Scleroderma Education / Nursing                          Louise Parker/ Joseph Cainap
Thermography                                                                Dr Kevin Howell
SRUK                                                                             Ollie Scott
Sjogren’s syndrome                                                       British Sjogren’s Society 


To Read My Articles:  

Gift in My Will, Click here 

Planning for the Future, Click here  

 


Rare Disease Day:   

Rare Disease Day 2020:  

  

Listen to my interview with John Smeeton, (Silver Fox), from the Royal Free Radio, here  


 

Raise awareness and donate to medical research, order your #SclerodermaFreeWorld #RaynaudsFreeWorld tshirt  here   


 
Rare Disease Day 2020: NIHR 'Research gives hope to Rare Disease patients', Click here  

  


 
Rare Disease Day 2019: Leaving a Legacy Gift, Click here       



Rare Disease Day 2019: 11am 97.4RockFM headlines, NO CURE, Click here  

Rare Disease Day 2018 – Research, Taking Part in Clinical Trials. Scleroderma, Raynaud's, Autoimmune Rare Disease, Click here     

2017 Rare Disease Day Medical Research  


2016 Rare Disease Day Patient Voice   

2016 Rare Disease UK Parliamentary Reception       

  

Rare Disease Day is a fantastic opportunity for the entire rare disease community to shine a spotlight on their reality, combining as one unified voice. Where, at least one commonality presides –  
Medical Research
provides the brightest light,
for the illumination of 
the rare disease patients’ plight.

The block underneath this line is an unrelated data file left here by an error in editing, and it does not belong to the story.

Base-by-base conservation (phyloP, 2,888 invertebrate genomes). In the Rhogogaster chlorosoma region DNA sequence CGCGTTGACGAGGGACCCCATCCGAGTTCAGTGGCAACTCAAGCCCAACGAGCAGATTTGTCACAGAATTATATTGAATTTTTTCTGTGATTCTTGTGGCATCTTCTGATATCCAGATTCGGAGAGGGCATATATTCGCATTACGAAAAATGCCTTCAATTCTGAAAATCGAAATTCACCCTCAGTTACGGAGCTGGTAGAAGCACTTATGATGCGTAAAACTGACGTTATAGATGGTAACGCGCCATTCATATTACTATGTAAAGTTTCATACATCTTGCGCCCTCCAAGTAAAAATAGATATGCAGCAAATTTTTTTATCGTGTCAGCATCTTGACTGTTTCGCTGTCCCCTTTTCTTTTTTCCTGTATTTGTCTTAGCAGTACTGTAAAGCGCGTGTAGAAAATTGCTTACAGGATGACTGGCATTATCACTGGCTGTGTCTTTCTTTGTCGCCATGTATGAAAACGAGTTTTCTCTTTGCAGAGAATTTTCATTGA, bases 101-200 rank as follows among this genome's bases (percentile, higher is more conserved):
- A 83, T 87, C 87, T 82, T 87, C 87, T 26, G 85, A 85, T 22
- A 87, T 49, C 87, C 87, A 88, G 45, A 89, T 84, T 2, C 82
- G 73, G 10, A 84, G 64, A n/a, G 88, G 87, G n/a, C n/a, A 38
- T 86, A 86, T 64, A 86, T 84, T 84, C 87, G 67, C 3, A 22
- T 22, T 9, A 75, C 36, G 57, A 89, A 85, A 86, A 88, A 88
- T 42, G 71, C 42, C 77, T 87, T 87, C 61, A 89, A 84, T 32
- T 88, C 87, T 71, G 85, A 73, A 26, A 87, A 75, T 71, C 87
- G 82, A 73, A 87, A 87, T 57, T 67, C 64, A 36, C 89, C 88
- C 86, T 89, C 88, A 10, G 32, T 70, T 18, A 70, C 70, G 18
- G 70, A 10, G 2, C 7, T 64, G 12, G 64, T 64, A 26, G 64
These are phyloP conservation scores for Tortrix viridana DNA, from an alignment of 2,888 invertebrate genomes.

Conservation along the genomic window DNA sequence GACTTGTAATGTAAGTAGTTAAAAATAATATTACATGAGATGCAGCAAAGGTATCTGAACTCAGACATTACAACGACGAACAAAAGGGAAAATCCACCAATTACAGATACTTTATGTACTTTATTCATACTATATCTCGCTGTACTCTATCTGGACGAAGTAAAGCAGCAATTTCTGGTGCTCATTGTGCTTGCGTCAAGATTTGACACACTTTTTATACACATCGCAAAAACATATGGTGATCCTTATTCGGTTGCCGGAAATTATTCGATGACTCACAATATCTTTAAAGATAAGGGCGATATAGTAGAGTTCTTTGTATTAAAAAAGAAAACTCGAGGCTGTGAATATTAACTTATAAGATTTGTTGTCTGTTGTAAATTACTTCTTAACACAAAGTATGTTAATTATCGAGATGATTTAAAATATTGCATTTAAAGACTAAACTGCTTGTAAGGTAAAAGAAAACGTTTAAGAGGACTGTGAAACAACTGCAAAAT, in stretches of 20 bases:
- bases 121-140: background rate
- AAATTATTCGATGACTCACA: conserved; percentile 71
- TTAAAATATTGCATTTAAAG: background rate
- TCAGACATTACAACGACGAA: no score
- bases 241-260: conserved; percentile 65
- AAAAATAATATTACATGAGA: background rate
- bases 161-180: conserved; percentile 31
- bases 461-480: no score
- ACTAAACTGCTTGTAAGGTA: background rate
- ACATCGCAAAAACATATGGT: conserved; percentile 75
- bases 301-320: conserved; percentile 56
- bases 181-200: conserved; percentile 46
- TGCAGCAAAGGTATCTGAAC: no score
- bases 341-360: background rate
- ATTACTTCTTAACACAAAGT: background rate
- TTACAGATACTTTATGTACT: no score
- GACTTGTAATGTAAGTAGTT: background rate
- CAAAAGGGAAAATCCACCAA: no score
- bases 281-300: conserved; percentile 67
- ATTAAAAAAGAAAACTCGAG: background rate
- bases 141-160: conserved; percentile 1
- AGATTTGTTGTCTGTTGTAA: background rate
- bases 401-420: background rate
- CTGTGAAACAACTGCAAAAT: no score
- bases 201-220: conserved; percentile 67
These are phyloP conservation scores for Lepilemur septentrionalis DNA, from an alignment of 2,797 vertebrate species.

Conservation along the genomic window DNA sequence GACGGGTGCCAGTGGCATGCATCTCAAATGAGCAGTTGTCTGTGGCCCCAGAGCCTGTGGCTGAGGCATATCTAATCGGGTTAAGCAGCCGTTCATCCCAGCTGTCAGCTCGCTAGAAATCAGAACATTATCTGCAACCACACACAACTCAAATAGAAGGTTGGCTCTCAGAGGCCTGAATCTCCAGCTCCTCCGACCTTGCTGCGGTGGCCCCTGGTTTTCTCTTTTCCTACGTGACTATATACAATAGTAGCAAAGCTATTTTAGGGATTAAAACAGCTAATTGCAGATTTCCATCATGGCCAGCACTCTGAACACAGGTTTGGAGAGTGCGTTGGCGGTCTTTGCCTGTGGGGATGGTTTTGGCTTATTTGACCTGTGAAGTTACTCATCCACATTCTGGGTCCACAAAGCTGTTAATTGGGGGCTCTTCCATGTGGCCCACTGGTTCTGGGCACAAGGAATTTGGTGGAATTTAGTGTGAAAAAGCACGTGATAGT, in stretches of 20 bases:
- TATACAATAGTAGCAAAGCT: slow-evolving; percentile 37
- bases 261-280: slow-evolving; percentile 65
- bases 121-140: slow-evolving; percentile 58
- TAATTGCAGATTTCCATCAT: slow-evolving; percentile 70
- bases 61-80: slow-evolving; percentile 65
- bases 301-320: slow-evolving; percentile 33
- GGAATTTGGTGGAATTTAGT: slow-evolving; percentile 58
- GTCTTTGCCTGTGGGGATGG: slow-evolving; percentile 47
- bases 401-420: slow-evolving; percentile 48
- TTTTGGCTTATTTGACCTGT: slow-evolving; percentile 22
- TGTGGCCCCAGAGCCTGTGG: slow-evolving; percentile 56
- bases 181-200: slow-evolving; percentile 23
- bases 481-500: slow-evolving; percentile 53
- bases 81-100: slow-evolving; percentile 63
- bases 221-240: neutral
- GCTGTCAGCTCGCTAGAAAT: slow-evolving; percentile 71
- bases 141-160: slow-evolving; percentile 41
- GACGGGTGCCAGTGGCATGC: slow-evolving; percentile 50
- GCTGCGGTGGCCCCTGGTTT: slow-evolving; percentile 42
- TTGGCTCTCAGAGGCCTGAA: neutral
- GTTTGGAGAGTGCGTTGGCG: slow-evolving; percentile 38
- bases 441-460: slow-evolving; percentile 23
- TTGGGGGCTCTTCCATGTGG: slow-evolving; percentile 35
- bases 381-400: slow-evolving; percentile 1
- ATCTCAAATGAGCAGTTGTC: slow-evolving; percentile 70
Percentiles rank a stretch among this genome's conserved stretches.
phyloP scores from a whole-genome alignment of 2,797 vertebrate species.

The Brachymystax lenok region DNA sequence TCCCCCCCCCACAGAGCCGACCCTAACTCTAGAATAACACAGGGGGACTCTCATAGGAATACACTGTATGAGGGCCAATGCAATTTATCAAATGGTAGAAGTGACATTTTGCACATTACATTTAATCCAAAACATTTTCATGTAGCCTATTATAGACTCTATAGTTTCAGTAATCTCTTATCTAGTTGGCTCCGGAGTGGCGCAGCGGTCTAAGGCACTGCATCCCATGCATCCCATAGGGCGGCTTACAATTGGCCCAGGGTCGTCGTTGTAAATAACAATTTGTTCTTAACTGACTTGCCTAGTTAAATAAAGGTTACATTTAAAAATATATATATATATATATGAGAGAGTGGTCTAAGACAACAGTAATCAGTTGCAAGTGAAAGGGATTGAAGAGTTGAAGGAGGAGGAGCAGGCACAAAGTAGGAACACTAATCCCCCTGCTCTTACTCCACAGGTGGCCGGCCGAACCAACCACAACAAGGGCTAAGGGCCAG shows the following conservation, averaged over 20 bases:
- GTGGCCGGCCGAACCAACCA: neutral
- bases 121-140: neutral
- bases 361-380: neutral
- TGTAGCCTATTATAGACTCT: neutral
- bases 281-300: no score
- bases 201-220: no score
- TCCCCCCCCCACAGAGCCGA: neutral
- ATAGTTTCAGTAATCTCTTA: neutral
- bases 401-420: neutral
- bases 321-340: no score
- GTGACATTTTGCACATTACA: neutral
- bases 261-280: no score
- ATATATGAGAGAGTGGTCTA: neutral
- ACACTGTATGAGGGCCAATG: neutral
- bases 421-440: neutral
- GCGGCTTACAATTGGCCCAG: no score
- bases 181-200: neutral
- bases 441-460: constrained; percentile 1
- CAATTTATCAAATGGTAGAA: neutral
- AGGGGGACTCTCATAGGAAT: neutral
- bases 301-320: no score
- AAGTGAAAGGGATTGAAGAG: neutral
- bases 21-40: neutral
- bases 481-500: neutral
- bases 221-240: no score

To read about medical research at the scleroderma unit, Click here   

Although rare disease patients are few in number, eg. 2.5 million scleroderma patients worldwide, (the World Scleroderma Foundation), the commonalities and golden hallmark for each rare disease patient are the same overall. 

For optimum patient care, 3 hallmarks preside:







supported by a medicaldream team’ 
(expert specialist as the clinical lead).

INVESTMENT in MEDICAL RESEARCH is CRUCIAL.   


To read my articles:  

Celebrating 20 years of being a patient at the Scleroderma Unit, Click here

2019 New Challenges, Click here
 
NIHR Video: 'My Experience of Clinical Trials', Click here 

If we only had more RESEARCH investment for Scleroderma, Raynaud's, Autoimmune Rare Disease, Click here   

The Importance of Medical Research and Awareness to the Scleroderma, Raynaud's, Autoimmune Rare Disease patient, Click here  

2018 Scleroderma Awareness Raising and Medical Research, Click here    


SCLERODERMA:

Importance of an early diagnosis, Click here   
    
Taking Part in Clinical Research Trials, Click here     

The Importance of a Multi Disciplinary Medical ‘Dream Team’, Click here    

Expert Specialist Centres, Click here      
  
My Skin is Cured from Scleroderma, Click here   
    
UK Guidelines for Managing and Treating Scleroderma, Click here        

Fatigue, Click here         

Mobility, Click here      

Raynaud's- How to Diagnose, Click here        

'All you need to know', 2016 Awareness Video, Click here    

Global Patient Profiles 2018 Video, Click here    


Unmet Medical Needs, Click here     




Calcinosis Video, Click here    


The scleroderma tooth fairy, Click here     


Skin Cancer and scleroderma, Click here